Ford hailed from a different time, when children in needy families were still put to work, and when education often was earned through experience rather than formal learning. After his father’s death, his mother moved the family to Denton where Ford enrolled in North Texas State Teachers College. Broke, he dropped out after two years and eventually earned his “architectural certificate” by mail from the International Correspondence Schools of Scranton, Pennsylvania.
Today’s students attend five-year undergraduate programs, and then spend three years or more working as lowly paid interns while preparing for a battery of tests to earn a professional license and the right to call themselves an architect . They must be amused to read about how a pioneer like Ford did it. Yet even today Ford would be ranked as the most influential Texas architect of his generation, perhaps of all time.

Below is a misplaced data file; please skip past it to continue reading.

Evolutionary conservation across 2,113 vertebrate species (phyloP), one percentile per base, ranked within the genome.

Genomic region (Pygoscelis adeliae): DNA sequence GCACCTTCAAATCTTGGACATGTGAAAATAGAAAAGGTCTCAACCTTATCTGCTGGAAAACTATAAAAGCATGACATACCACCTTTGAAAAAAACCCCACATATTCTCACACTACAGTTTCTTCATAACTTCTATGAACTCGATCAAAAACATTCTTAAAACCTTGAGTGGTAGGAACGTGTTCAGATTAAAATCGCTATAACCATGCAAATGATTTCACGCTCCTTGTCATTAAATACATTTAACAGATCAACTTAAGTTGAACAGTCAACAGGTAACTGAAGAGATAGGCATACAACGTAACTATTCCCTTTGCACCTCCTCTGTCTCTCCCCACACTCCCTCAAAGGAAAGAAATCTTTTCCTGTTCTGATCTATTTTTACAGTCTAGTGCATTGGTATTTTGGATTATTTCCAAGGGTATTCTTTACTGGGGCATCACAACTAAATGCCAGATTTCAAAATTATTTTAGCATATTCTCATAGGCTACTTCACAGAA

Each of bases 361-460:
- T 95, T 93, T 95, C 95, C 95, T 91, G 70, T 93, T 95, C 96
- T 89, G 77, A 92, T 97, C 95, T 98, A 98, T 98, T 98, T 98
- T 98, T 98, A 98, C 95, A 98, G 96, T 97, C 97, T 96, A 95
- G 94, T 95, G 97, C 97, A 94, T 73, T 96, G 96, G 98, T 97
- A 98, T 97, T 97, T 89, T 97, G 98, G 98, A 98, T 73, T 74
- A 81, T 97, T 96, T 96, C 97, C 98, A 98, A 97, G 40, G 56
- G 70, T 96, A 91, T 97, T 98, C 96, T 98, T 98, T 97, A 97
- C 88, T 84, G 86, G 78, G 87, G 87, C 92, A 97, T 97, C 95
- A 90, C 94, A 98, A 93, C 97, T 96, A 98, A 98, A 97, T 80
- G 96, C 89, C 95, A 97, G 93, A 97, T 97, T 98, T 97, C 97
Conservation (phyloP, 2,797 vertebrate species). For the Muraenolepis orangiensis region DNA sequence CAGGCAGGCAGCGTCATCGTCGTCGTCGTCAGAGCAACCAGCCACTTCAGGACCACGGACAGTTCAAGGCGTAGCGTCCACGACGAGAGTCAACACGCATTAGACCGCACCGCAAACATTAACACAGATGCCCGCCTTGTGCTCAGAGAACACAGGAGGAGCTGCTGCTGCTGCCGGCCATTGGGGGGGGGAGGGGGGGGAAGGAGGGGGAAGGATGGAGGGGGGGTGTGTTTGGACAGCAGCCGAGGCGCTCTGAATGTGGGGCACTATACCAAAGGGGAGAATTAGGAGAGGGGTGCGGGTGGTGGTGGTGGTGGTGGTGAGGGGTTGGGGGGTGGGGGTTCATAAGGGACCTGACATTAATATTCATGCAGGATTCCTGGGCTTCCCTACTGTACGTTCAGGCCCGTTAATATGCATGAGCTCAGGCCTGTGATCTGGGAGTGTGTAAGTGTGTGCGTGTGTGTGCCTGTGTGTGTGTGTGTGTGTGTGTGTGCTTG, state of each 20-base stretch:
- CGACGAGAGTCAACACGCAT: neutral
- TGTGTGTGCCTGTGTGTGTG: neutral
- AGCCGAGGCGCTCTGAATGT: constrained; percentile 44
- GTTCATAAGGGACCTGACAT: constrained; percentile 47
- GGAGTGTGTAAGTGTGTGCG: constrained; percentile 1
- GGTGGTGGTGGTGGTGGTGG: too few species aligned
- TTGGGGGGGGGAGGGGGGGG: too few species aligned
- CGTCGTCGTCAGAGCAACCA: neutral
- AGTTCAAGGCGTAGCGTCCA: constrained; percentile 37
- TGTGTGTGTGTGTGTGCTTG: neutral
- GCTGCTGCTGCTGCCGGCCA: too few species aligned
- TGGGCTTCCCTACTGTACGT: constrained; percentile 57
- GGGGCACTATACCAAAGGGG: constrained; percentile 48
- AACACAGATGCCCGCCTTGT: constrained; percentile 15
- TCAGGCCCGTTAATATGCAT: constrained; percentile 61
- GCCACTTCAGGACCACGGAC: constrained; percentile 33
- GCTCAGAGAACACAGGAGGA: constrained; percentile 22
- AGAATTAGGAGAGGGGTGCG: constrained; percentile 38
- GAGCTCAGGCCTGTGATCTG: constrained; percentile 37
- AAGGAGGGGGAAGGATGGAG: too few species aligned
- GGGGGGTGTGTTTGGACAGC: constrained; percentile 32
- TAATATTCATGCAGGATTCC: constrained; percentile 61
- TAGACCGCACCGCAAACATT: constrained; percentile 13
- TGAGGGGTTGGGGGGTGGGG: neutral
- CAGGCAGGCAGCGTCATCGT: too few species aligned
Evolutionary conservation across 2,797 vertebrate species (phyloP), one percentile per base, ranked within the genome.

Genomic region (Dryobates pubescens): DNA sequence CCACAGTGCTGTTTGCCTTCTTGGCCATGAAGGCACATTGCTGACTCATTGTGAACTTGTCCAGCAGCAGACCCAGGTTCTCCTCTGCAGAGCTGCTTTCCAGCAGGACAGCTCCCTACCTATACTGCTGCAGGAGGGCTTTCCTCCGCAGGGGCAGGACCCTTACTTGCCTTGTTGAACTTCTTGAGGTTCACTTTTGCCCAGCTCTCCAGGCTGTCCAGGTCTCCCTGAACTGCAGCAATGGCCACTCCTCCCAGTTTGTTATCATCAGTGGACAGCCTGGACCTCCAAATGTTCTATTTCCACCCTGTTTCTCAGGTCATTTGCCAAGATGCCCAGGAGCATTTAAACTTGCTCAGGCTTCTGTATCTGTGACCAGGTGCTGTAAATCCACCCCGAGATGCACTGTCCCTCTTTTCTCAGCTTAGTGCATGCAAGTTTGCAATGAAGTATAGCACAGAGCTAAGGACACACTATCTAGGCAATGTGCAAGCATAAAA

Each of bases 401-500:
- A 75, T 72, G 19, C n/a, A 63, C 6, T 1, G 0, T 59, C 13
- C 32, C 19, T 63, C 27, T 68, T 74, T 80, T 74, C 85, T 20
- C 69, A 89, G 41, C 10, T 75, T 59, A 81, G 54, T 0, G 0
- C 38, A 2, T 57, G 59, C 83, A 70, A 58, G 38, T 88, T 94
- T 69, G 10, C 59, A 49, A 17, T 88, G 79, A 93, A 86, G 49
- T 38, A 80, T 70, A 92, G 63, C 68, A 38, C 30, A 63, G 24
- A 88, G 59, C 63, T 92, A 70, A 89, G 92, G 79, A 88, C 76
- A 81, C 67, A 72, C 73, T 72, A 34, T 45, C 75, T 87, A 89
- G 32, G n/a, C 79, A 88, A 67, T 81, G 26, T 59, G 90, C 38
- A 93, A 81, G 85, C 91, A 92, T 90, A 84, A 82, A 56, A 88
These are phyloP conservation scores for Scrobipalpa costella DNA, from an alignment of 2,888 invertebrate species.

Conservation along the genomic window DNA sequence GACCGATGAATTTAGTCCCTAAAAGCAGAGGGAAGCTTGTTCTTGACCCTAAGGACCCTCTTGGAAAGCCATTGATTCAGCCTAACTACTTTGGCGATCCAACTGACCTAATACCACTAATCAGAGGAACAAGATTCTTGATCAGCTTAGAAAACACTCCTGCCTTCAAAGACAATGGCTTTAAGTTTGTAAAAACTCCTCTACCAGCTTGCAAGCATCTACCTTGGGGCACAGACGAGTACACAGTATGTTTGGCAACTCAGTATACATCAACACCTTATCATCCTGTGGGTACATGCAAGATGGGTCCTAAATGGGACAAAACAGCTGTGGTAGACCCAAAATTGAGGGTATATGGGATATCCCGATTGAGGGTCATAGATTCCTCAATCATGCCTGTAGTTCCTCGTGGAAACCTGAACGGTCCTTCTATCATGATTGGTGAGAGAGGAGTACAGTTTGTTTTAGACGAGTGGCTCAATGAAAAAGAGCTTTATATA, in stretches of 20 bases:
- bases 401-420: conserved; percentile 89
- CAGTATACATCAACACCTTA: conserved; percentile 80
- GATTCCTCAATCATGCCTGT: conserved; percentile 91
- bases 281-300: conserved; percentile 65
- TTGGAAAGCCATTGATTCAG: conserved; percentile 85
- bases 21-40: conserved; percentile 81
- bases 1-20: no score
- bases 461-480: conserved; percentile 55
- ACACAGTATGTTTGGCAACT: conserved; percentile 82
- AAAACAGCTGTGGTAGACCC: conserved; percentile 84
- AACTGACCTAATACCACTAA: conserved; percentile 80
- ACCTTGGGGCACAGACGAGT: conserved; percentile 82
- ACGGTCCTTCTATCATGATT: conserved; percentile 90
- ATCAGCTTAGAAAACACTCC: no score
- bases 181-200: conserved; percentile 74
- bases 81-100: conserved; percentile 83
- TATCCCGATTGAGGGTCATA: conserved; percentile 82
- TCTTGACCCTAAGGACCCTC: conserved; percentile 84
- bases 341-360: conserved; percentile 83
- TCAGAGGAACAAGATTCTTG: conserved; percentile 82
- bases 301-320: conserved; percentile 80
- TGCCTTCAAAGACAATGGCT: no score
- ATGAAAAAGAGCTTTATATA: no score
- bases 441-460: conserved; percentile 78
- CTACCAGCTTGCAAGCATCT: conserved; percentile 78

A high school teacher in San Antonio, seeking to explain why she loathed the state-mandated TAKS test and its emphasis on rote memorization over intellectual development, once told me, “O’Neil Ford will never be the answer to a question on that test.”
That’s unfortunate on many levels. Every school-age child knows the Tower of Americas in HemsiFair Park, at least from a distance. Few, however, could identify its designer, or recount Ford’s principled insistence during HemisFair ’68’s planning and development that more than 100 historical buildings on the fairgrounds be preserved in accordance with state law authorizing the fair. Organizers refused and instead released Ford from his contract as HemisFair’s chief architect. All but two dozen buildings were razed.